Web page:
Newsletter 181 February 2010

Dear Friends

Welcome to 2010 I hope it will be rewarding year for you all and kinder to the environment than past years. The extremely hot weather was interrupted by some really good rain so our February meeting was held in cooler but humid conditions.

First up was a visit to Bartley’s Block to modify and check the nest boxes. No animals were in residence. One box which from which bees had been removed twelve months ago was completely empty. Modification of that set of boxes is now complete. There was an epidemic of March Flies so the repellent was useful. Amongst the Golden Wattles there were some huge golden webs of the Golden Orb-weaving Spiders, Nephila edulis.

Golden Orb-weaving Spiders, Nephila edulis

March Flies did not escape the sticky webs and we watched as the huge, silver-bodied female wrapped one in web.

Next stop was along Stringybark Track. The two boxes here were occupied on our last visit. This time there were just deep leafy nests so we were able to modify both boxes. Again there were lots of huge spider webs. Phillip spotted one without a spider in residence and he looked around for the owner. It was found hiding, perfectly camouflaged, in the crevice of a dead Golden Wattle. This was another orb weaver we had not seen before. It had a very distinctive rusty brown body with orange zig-zag marks. It could not be found in any of the spider books. It was photographed and sent off to the museum for identification. We thank Ken Walker for this very interesting reply :

“ This is an Orb weaving spider in the Family Araneidae and belonging to the genus Eriophora. The common species is E. biapicata but I think the one in the picture is E. pustulosa. Spiders in the genus Eriophora eat their web every morning and rebuild it every night. They get a great pollen meal by doing this. They are also able to reuse 90% of the chemicals from the old web when rebuilding the new web at night. Amazing stuff.”

Recycling at its very best!

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By now it was after eleven and morning tea and bun called so we settled down in the shade at the Indigo Cemetery site for a rest. A Grey Butcherbird was calling nearby and a Little Friarbird was interacting vigorously with a White-plumed Honeyeater. The four Chandler’s Track boxes were next on the list. Two were modified, one had a dead Sugar Glider in it and the fourth had a pair of hissing Sugar Gliders curled up in their leaf nest. This was quite surprising as the animals rarely move when inspected. Perhaps they were protesting about the heat! We will have to return to that box later in the year to modify it.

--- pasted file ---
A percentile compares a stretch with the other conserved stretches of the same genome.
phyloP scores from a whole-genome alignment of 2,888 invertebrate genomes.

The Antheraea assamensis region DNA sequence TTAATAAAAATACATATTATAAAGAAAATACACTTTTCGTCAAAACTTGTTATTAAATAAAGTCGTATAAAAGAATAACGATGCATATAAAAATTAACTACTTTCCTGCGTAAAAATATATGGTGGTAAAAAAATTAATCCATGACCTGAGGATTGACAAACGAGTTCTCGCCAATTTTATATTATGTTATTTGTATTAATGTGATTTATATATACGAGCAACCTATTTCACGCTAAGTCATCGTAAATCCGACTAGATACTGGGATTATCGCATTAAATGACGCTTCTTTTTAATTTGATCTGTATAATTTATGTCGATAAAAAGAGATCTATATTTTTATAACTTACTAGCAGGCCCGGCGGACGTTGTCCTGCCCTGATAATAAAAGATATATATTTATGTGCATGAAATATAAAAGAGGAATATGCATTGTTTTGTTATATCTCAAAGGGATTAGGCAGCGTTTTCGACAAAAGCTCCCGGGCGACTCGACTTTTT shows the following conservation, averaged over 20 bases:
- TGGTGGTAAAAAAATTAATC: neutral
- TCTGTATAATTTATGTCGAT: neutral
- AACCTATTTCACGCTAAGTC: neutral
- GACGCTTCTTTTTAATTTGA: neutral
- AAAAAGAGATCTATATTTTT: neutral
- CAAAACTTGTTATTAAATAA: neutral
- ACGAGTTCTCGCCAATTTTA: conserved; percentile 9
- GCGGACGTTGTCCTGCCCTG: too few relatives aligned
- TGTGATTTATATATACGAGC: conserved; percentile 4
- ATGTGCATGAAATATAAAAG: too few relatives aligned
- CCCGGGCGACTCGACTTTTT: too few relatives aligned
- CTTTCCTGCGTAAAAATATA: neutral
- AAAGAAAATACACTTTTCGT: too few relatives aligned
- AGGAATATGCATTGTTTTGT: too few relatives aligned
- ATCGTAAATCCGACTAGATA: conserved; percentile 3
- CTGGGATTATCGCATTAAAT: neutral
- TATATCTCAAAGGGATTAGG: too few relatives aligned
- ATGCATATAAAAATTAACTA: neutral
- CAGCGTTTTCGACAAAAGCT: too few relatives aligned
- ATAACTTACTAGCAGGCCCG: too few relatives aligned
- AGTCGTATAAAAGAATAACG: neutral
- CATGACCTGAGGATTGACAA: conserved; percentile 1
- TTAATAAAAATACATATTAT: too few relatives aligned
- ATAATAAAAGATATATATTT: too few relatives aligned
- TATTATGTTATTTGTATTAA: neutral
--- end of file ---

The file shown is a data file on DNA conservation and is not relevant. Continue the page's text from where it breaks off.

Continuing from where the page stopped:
Our next box was on Teal Track near Ryan’s Dam so we lunched at the dam. The water level was very low and the vegetation around it very degraded. The Grey Box was in good bud but there were no birds about.

An old box on teal Track was replaced with a new one and a second box installed nearby. The adjacent sewage ponds provided some birding. Amongst a long line of ducks on the water’s edge were a couple with bright orange legs. It was difficult to see the bodies but as they dropped into the water they were clearly couple of Blue-winged Shovelers hiding amongst a flock of Grey Teal. Australasian Grebe and a few Pacific Black Ducks were also present.

On the homeward run three of us decided to check the last two boxes for the day. It seems we have lost one of them for despite a wide search we failed to find it. The one we did find had a leafy nest in it.

Bird List

  1. Grey Butcherbird
  2. White-browed Babbler
  3. Weebill
  4. Restless Flycatcher
  5. Bee-eater
  6. Black-chinned Honeyeater
  7. White-throated Treecreeper

Animals

  1. Echidna
  2. Swamp Wallaby
  3. Goanna
  4. Eastern Grey Kangaroos

Around the park

The dams are all very low. I think we could rename Cyanide Dam Red Gum Hollow!

Good News

The good news is that the Ironbarks and Grey Box are in great bud with some of the healthier Stringybarks putting on bud. This augurs well for a good winter flowering and the return of the honeyeaters. The only flowering plants noted were the two species of Mistletoe, Box Mistletoe, Amyema miquelii and Fleshy Mistletoe A. miraculosa, the latter growing on the Box Mistletoe.

We had several encounters with the large, fast flying, noisy Robber Fly. Our last sighting of this huge fly was about five years ago at the same time of the year.

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Both Valley Dams are holding up well and providing good birding including a pair of broglas spotted feeding in a nearby stubble paddock.

Annual General Meeting

The date for the AGM is September 4th. We have also booked the hall for August 28th as a reserve day in case the federal election happens to take place on the 4th. The AGM dinner will be catered for this year.

Rainfall

December 2009 - 25.5mm over 5 days. Total for 2009 524.7mm over 105 days.

January 2010 - 33 mm over 4 days. Since then another 30+mm in February.

NEXT MEETING SATURDAY MARCH 6TH.

Meet at Chiltern Post Office at 9am. Our aim is to get all the northern block nest boxes modified as soon as possible. BYO Lunch, chair, binoculars, gloves, energy.

Contact: Neville : 0260 208 632

Mobile in the field only: 0407 486 480 Eileen